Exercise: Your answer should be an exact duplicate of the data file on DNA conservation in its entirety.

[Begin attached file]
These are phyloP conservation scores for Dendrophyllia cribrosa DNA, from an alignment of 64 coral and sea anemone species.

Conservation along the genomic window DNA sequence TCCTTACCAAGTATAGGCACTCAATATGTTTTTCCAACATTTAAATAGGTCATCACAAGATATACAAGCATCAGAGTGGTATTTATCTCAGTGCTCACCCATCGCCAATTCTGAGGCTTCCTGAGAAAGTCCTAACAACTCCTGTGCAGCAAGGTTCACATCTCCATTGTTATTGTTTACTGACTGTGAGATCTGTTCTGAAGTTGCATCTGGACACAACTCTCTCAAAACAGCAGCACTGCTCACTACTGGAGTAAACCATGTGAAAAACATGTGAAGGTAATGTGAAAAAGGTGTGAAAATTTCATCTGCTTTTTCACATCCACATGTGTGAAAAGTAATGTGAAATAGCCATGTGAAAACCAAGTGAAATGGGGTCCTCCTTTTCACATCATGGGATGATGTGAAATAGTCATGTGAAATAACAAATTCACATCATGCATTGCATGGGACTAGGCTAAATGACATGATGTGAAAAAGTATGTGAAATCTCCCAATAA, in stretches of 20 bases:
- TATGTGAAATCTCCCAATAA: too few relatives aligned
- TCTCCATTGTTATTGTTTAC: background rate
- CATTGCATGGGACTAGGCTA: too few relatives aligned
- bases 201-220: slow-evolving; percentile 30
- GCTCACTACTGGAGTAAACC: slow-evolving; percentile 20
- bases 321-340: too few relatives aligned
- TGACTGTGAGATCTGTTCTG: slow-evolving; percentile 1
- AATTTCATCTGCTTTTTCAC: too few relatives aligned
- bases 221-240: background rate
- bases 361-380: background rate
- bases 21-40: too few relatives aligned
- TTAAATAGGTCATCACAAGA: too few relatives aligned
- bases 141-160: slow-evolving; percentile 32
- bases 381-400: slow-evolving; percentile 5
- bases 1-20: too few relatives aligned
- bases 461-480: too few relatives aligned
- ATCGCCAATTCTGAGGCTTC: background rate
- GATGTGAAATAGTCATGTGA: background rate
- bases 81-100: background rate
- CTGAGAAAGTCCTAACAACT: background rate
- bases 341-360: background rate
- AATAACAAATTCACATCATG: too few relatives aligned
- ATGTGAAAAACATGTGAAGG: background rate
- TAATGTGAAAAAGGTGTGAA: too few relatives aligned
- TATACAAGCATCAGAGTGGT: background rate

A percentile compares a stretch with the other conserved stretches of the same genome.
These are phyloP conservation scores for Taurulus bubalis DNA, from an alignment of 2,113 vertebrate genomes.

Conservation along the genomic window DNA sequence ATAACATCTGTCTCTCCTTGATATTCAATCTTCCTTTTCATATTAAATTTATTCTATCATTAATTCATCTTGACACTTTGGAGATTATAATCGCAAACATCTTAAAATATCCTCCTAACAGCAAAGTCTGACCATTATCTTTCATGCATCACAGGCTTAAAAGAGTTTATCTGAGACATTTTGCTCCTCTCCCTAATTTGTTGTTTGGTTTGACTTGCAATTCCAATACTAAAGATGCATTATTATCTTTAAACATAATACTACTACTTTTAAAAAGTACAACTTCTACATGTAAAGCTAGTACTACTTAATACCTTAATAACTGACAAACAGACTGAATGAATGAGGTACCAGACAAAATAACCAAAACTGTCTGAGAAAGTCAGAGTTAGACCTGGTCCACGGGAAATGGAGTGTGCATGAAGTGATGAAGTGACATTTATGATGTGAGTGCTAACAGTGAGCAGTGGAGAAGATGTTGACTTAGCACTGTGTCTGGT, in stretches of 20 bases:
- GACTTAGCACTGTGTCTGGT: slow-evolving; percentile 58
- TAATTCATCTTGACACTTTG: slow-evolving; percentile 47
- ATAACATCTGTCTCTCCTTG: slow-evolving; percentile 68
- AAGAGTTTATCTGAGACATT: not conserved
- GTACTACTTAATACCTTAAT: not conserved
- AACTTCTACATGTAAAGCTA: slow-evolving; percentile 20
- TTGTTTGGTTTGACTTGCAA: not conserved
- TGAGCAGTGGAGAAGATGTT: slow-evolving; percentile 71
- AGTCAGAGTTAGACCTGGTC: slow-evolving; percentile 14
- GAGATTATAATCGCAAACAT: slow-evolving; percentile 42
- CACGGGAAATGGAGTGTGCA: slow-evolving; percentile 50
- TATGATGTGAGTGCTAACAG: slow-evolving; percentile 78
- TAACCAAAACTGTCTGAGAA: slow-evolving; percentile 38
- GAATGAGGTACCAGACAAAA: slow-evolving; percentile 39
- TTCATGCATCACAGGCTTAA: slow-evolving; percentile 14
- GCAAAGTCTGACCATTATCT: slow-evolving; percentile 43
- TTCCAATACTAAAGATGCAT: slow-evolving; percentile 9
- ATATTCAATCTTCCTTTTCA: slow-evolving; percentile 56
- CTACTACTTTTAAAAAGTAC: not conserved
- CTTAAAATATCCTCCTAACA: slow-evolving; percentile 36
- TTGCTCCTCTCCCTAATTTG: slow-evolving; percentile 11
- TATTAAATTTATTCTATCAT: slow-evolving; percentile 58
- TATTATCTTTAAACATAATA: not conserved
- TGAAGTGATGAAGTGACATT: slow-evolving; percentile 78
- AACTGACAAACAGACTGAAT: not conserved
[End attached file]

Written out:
These are phyloP conservation scores for Dendrophyllia cribrosa DNA, from an alignment of 64 coral and sea anemone species.

Conservation along the genomic window DNA sequence TCCTTACCAAGTATAGGCACTCAATATGTTTTTCCAACATTTAAATAGGTCATCACAAGATATACAAGCATCAGAGTGGTATTTATCTCAGTGCTCACCCATCGCCAATTCTGAGGCTTCCTGAGAAAGTCCTAACAACTCCTGTGCAGCAAGGTTCACATCTCCATTGTTATTGTTTACTGACTGTGAGATCTGTTCTGAAGTTGCATCTGGACACAACTCTCTCAAAACAGCAGCACTGCTCACTACTGGAGTAAACCATGTGAAAAACATGTGAAGGTAATGTGAAAAAGGTGTGAAAATTTCATCTGCTTTTTCACATCCACATGTGTGAAAAGTAATGTGAAATAGCCATGTGAAAACCAAGTGAAATGGGGTCCTCCTTTTCACATCATGGGATGATGTGAAATAGTCATGTGAAATAACAAATTCACATCATGCATTGCATGGGACTAGGCTAAATGACATGATGTGAAAAAGTATGTGAAATCTCCCAATAA, in stretches of 20 bases:
- TATGTGAAATCTCCCAATAA: too few relatives aligned
- TCTCCATTGTTATTGTTTAC: background rate
- CATTGCATGGGACTAGGCTA: too few relatives aligned
- bases 201-220: slow-evolving; percentile 30
- GCTCACTACTGGAGTAAACC: slow-evolving; percentile 20
- bases 321-340: too few relatives aligned
- TGACTGTGAGATCTGTTCTG: slow-evolving; percentile 1
- AATTTCATCTGCTTTTTCAC: too few relatives aligned
- bases 221-240: background rate
- bases 361-380: background rate
- bases 21-40: too few relatives aligned
- TTAAATAGGTCATCACAAGA: too few relatives aligned
- bases 141-160: slow-evolving; percentile 32
- bases 381-400: slow-evolving; percentile 5
- bases 1-20: too few relatives aligned
- bases 461-480: too few relatives aligned
- ATCGCCAATTCTGAGGCTTC: background rate
- GATGTGAAATAGTCATGTGA: background rate
- bases 81-100: background rate
- CTGAGAAAGTCCTAACAACT: background rate
- bases 341-360: background rate
- AATAACAAATTCACATCATG: too few relatives aligned
- ATGTGAAAAACATGTGAAGG: background rate
- TAATGTGAAAAAGGTGTGAA: too few relatives aligned
- TATACAAGCATCAGAGTGGT: background rate

A percentile compares a stretch with the other conserved stretches of the same genome.
These are phyloP conservation scores for Taurulus bubalis DNA, from an alignment of 2,113 vertebrate genomes.

Conservation along the genomic window DNA sequence ATAACATCTGTCTCTCCTTGATATTCAATCTTCCTTTTCATATTAAATTTATTCTATCATTAATTCATCTTGACACTTTGGAGATTATAATCGCAAACATCTTAAAATATCCTCCTAACAGCAAAGTCTGACCATTATCTTTCATGCATCACAGGCTTAAAAGAGTTTATCTGAGACATTTTGCTCCTCTCCCTAATTTGTTGTTTGGTTTGACTTGCAATTCCAATACTAAAGATGCATTATTATCTTTAAACATAATACTACTACTTTTAAAAAGTACAACTTCTACATGTAAAGCTAGTACTACTTAATACCTTAATAACTGACAAACAGACTGAATGAATGAGGTACCAGACAAAATAACCAAAACTGTCTGAGAAAGTCAGAGTTAGACCTGGTCCACGGGAAATGGAGTGTGCATGAAGTGATGAAGTGACATTTATGATGTGAGTGCTAACAGTGAGCAGTGGAGAAGATGTTGACTTAGCACTGTGTCTGGT, in stretches of 20 bases:
- GACTTAGCACTGTGTCTGGT: slow-evolving; percentile 58
- TAATTCATCTTGACACTTTG: slow-evolving; percentile 47
- ATAACATCTGTCTCTCCTTG: slow-evolving; percentile 68
- AAGAGTTTATCTGAGACATT: not conserved
- GTACTACTTAATACCTTAAT: not conserved
- AACTTCTACATGTAAAGCTA: slow-evolving; percentile 20
- TTGTTTGGTTTGACTTGCAA: not conserved
- TGAGCAGTGGAGAAGATGTT: slow-evolving; percentile 71
- AGTCAGAGTTAGACCTGGTC: slow-evolving; percentile 14
- GAGATTATAATCGCAAACAT: slow-evolving; percentile 42
- CACGGGAAATGGAGTGTGCA: slow-evolving; percentile 50
- TATGATGTGAGTGCTAACAG: slow-evolving; percentile 78
- TAACCAAAACTGTCTGAGAA: slow-evolving; percentile 38
- GAATGAGGTACCAGACAAAA: slow-evolving; percentile 39
- TTCATGCATCACAGGCTTAA: slow-evolving; percentile 14
- GCAAAGTCTGACCATTATCT: slow-evolving; percentile 43
- TTCCAATACTAAAGATGCAT: slow-evolving; percentile 9
- ATATTCAATCTTCCTTTTCA: slow-evolving; percentile 56
- CTACTACTTTTAAAAAGTAC: not conserved
- CTTAAAATATCCTCCTAACA: slow-evolving; percentile 36
- TTGCTCCTCTCCCTAATTTG: slow-evolving; percentile 11
- TATTAAATTTATTCTATCAT: slow-evolving; percentile 58
- TATTATCTTTAAACATAATA: not conserved
- TGAAGTGATGAAGTGACATT: slow-evolving; percentile 78
- AACTGACAAACAGACTGAAT: not conserved